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66 VIRTUE alone is sufficient to make a man great, glorious, and happy He that is acquainted with Cato, as I am, cannot help thinking, as I do now, and will acknowledge he deserves the name, without being honored by it. Cato is a man whom fortune has placed in the most obscure part of the country. His circumstances are such, as only put him above necessity, without affording him many superfiuities : yet who is greater than Cato? I happened but the other day to be at a house in town, where among others, were met some of the most note in this place; Cato had business with some of them, and knocked at the door. The most trifling actions of a man, in my opinion, as well as the smallest features and lineaments of the face, give a nice observer some notion of his mind, Methought he rapped in such a peculiar manner, as seemed of itself to express there was one who deserved as well as desired admission. He appeared in the plainest country garb, his great coat was coarse, and looked old and threadbare ; his linen was home-spun; his beard, perhaps of seven day's growth; his shoes, thick and heavy, and every part of his dress corresponding. Why was this man received with such concurring respect from every person in the rooni, even from those who had never known him or seen him before? It was not an
exquisite form of person, or grandeur of dress, that struck us with adiniration, I believe long habits of virtue have a sensible effect on the countenance. There was something in the air of his face that manifested the true greatness of his mind; which likewise appeared in all he
id, and in every part of his behaviour, obliging us to regard him with a kind of veneration. His aspect is sweetened with humanity and benevolence, and at the same time emboldened with resolution, equally free from diffident bashfulness and an unbecoming assurance. The consciousness of his innate worth and unshaken integrity, renders him calm and undaunted in the presence of the most great and powerful, and upon the most extraordinary occasions. His strict justice and known impartiality make him the arbitrator and decider of all differences that arise for many miles around him, without putting his neighbours to the charge, perplexity and uncertainty, of law suits. He always speaks the thing he means, which he is never afraid or ashamed to do, because he knows he always means well; and therefore is never obliged to blush, and feel the confusion of finding himself detected in the meanness of a falsehood. He never contrives ill against his neighbour, and therefore is never seen with a lowering, suspicious aspect. A mixture of innocence and wisdom makes him ever seriously cheerful, His generous hospitality to strangers according to his ability, his goodness, his charity, his courage in the cause of the oppressed, his fidelity in friendship, his humility, his honesty, and sincerity, his moderation and his loyalty to the government, his piety, his temperance, his love to mankind, his magnanimity, his public-spiritedness, and, in fine, his consummate virtue, make him justly deserve to be esteemed the glory of his country."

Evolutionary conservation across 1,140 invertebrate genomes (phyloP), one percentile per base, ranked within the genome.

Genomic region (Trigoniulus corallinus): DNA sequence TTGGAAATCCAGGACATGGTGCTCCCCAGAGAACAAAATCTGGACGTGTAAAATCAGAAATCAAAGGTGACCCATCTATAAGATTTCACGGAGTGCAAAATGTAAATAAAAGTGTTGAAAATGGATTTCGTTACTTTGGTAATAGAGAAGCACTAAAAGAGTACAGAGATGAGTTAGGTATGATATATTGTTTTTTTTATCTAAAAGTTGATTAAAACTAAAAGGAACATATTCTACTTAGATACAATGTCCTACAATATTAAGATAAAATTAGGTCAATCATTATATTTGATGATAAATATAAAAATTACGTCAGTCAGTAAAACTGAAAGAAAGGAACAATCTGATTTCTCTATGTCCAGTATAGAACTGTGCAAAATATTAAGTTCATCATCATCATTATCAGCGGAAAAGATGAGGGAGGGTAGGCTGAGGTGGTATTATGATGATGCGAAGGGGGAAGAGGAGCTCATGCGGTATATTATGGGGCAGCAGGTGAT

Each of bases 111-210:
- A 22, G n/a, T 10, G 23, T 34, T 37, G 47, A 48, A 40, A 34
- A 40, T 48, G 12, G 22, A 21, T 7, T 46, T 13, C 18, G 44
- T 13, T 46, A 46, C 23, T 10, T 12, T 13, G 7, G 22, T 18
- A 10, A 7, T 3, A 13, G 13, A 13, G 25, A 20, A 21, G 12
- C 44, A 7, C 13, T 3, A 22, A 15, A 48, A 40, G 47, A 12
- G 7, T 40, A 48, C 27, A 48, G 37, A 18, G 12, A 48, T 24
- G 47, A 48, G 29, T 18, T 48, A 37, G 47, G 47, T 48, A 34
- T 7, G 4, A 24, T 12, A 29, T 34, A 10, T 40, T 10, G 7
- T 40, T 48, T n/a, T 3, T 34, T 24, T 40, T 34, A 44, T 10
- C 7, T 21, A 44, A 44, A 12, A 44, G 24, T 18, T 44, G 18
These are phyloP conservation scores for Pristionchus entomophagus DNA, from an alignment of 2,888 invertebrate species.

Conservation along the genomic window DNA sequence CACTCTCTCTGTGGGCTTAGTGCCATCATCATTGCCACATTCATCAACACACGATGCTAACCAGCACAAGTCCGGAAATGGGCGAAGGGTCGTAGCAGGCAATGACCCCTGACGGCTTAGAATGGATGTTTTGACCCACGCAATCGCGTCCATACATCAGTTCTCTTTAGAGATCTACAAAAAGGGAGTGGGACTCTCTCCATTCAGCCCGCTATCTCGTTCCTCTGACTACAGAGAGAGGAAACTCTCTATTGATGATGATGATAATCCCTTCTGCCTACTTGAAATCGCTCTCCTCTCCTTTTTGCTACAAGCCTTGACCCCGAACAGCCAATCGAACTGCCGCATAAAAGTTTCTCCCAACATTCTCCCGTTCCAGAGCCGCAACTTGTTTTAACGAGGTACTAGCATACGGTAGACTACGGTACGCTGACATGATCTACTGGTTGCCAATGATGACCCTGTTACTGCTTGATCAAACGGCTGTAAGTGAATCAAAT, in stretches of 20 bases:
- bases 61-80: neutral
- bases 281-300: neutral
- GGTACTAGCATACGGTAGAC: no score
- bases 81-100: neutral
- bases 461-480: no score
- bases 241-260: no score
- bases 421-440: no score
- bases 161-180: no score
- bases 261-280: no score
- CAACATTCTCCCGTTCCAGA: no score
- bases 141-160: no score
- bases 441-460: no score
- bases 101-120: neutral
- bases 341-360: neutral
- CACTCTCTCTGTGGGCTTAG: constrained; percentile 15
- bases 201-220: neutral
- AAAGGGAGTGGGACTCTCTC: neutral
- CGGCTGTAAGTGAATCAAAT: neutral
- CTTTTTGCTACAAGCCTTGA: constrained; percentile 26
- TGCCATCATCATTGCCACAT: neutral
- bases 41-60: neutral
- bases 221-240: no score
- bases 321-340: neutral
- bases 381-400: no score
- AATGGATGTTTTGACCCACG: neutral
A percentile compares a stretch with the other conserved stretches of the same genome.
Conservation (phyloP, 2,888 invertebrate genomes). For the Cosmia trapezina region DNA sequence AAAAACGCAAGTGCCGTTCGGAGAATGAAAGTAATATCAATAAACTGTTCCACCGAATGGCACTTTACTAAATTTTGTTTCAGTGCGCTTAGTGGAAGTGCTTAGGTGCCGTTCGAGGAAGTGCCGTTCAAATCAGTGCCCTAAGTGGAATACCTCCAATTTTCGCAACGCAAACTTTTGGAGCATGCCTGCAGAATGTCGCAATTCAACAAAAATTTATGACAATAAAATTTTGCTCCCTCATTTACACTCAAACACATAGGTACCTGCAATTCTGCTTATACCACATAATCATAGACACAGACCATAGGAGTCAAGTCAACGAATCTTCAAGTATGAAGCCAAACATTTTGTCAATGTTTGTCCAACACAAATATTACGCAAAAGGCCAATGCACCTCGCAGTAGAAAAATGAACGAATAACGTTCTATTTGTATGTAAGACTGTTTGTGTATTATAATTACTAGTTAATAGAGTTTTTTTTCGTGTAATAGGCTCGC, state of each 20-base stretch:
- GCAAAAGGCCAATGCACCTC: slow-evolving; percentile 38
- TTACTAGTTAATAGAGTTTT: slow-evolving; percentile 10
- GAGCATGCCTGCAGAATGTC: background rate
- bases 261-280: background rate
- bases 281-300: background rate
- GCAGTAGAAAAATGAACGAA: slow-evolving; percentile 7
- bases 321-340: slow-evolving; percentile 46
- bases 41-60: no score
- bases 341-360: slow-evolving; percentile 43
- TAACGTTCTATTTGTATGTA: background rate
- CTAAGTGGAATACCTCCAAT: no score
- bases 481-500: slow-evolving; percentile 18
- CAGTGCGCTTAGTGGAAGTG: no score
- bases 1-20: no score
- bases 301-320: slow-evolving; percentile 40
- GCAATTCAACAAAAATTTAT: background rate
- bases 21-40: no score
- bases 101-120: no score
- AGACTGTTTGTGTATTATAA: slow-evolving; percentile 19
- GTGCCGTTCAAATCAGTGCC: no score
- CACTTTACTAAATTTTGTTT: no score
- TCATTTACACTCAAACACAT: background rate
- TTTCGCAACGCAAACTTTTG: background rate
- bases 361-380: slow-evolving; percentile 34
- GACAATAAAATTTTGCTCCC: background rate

In process of time, Meredith withdrew from the partnership, and Franklin met with friends who enabled him to take the whole concern upon himself, and add to it the business of a stationer. Meanwhile, the business and credit of Keimer became so diminished that he was forced to sell his stock, when he took farewell of Philadelphia, leaving no competitor for Franklin to contend with but Bradford in the trade of that city. The efforts of our young philosopher, however, both as a writer in his own newspaper, now established, and as a printer, were successful. He even obtained the printing of the votes and laws of the Assembly of the state; and thereby was inade fully master of whatever subject became the ground of debate. A discussion concerning a new emission of paper money taking place, he wrote an anonymous pamphlet in favour of the measure which was well received, and contributed to its success. This